People often talk about the "market capitalization" of bitcoin, which is simply the money supply (how many bitcoins are out there) multiplied by the current USD exchange rate. There is good reason for monitoring this.
Bitcoin aspires to become the default international money. But first, it must overcome technical, political, and economic barriers. Programmers are working on the technical barriers right now, but you cannot address politics or economics with code alone. Market capitalization is the best metric for monitoring progress against one of the three economic barriers which bitcoin must overcome.
Money has (classically) three economic attributes:
- Store of Value
- Means of Exchange
- Unit of Account
I put these in the approximate order that bitcoin must address them. First, it must become a store of value, of both sufficiently large AND sufficiently stable value, for the latter two applications to then become practical and interesting. If the entire market capitalization of bitcoin was $100, then it could not facilitate enough exchange to be worth the bother, nor then would there be any reason to use it as a unit of account. If market capitalization exceeded global USD M3 however, that would probably suffice for as much trade as USD directly facilitates today. Also, small market caps result in large fluctuations in value even with small entrances and exits, so stability of value also requires a usefully large market capitalization.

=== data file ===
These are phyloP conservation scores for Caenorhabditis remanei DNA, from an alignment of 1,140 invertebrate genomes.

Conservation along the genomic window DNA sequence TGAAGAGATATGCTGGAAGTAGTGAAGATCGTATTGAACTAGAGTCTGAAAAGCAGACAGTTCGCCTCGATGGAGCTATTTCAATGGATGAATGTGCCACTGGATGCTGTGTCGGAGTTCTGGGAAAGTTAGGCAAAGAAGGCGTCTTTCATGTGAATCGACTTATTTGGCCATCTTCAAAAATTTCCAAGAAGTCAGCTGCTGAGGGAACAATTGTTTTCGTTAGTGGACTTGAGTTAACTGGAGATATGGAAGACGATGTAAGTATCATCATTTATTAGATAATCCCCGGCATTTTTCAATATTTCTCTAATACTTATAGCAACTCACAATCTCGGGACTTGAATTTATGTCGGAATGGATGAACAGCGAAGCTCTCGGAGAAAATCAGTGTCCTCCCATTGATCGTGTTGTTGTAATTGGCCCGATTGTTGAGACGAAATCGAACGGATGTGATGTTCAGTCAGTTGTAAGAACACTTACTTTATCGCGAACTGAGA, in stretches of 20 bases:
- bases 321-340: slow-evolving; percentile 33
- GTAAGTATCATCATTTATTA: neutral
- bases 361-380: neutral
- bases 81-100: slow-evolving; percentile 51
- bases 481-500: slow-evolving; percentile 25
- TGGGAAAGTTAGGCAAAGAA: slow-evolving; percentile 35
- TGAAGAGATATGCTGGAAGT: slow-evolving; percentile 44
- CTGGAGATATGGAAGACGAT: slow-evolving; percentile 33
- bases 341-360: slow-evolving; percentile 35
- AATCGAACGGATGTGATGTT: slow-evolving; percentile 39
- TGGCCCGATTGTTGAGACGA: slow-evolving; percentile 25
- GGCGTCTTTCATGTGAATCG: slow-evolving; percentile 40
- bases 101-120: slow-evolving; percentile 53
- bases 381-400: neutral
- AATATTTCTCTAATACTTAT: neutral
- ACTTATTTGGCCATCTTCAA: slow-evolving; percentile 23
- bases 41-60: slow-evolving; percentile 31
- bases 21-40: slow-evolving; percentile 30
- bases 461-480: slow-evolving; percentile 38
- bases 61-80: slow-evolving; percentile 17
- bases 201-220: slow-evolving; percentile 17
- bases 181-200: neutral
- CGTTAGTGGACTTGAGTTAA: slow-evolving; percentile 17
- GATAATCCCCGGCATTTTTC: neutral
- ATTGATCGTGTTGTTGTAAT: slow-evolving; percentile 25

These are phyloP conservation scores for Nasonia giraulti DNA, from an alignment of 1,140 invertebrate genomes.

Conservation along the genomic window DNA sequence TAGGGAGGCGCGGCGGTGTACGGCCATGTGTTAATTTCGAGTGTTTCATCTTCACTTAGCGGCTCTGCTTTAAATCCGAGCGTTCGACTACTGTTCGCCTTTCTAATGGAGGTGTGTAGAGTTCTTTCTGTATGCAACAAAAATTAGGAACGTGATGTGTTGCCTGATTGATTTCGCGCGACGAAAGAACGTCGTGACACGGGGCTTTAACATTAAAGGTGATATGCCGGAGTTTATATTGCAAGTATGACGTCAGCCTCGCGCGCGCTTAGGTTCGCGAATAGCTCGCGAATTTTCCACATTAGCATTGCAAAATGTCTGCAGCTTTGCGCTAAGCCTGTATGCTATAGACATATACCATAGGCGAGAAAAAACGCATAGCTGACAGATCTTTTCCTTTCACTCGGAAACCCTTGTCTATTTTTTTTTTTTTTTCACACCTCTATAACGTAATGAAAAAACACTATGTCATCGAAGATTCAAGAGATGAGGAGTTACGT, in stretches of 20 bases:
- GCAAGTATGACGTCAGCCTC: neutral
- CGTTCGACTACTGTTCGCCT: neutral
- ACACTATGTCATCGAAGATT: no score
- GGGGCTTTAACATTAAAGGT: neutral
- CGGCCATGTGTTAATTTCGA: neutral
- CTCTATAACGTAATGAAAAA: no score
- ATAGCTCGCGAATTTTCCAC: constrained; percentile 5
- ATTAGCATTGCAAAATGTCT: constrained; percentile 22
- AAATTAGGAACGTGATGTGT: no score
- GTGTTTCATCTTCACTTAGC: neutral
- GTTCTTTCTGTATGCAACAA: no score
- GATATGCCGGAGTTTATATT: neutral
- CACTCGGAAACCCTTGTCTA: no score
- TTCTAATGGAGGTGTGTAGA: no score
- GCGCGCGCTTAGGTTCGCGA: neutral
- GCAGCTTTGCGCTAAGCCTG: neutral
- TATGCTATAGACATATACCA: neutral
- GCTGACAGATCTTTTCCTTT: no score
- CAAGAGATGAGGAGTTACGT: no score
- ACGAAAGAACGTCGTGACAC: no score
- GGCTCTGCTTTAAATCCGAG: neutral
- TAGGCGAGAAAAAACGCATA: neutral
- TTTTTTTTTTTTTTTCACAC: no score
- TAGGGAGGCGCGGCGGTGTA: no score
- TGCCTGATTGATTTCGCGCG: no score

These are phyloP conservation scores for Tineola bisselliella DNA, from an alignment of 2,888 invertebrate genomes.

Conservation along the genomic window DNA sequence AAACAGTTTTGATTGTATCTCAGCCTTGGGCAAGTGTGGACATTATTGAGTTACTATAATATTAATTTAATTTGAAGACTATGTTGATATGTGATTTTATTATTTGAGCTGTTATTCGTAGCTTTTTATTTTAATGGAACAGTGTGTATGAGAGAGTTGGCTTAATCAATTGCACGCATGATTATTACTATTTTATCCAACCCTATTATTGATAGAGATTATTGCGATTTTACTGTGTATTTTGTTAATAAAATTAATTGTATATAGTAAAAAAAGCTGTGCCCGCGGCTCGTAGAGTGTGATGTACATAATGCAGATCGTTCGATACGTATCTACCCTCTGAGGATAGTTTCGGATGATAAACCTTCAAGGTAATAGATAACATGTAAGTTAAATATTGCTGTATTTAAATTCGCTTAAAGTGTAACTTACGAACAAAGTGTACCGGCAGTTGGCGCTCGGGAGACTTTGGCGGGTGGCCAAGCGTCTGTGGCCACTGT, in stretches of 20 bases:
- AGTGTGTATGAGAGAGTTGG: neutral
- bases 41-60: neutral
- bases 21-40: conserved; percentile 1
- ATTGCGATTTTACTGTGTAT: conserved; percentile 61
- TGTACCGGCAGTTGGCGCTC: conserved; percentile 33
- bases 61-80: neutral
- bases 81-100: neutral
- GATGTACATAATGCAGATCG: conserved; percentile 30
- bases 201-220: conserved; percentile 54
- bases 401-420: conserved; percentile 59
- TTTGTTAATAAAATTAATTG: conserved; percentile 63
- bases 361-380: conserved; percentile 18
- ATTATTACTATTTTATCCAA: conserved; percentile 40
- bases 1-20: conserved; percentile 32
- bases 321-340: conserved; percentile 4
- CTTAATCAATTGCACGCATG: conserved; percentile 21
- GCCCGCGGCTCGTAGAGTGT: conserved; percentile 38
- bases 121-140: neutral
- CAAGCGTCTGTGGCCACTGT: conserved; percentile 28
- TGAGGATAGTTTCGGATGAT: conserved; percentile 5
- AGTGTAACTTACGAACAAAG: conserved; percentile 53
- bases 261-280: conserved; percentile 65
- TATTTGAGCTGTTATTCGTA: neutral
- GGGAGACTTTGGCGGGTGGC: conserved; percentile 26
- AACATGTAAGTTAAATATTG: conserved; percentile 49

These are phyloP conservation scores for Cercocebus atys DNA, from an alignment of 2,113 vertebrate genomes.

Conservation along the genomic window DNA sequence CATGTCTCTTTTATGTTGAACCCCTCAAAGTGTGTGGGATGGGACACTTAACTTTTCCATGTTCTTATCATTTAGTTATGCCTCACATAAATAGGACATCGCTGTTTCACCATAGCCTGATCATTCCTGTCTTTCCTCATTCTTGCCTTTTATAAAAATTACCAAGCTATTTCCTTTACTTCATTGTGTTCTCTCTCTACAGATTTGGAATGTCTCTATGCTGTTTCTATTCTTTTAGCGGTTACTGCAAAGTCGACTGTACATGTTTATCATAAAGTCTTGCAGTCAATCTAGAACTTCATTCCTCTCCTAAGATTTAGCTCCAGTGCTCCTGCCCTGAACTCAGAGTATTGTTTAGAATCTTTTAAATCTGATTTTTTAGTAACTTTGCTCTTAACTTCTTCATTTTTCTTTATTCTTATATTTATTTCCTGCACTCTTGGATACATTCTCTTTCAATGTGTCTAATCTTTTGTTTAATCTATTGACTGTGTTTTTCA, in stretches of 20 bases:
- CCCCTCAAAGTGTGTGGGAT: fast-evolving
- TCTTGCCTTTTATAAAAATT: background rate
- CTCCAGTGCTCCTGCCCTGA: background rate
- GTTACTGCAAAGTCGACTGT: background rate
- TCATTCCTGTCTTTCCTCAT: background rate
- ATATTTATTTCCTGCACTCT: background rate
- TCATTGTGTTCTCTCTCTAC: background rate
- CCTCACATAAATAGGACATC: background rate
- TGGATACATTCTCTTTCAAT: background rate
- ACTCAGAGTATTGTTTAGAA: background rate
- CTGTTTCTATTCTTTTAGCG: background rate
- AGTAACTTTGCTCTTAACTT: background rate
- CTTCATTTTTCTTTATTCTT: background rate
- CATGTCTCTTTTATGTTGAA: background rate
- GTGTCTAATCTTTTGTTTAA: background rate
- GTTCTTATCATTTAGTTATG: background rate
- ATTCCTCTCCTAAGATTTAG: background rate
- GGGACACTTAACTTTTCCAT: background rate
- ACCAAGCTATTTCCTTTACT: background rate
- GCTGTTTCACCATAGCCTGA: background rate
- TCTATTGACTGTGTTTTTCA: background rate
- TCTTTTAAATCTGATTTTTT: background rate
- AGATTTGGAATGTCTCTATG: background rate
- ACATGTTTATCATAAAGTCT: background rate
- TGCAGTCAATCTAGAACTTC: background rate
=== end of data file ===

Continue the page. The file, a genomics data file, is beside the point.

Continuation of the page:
Any editorial lamenting the use of market capitalization would do well to either propose an alternative, or else to explain why a currency need not fret over its function as a store of value. So long as we see this as core to the very definition of a currency however, it then follows we should find some way to measure it.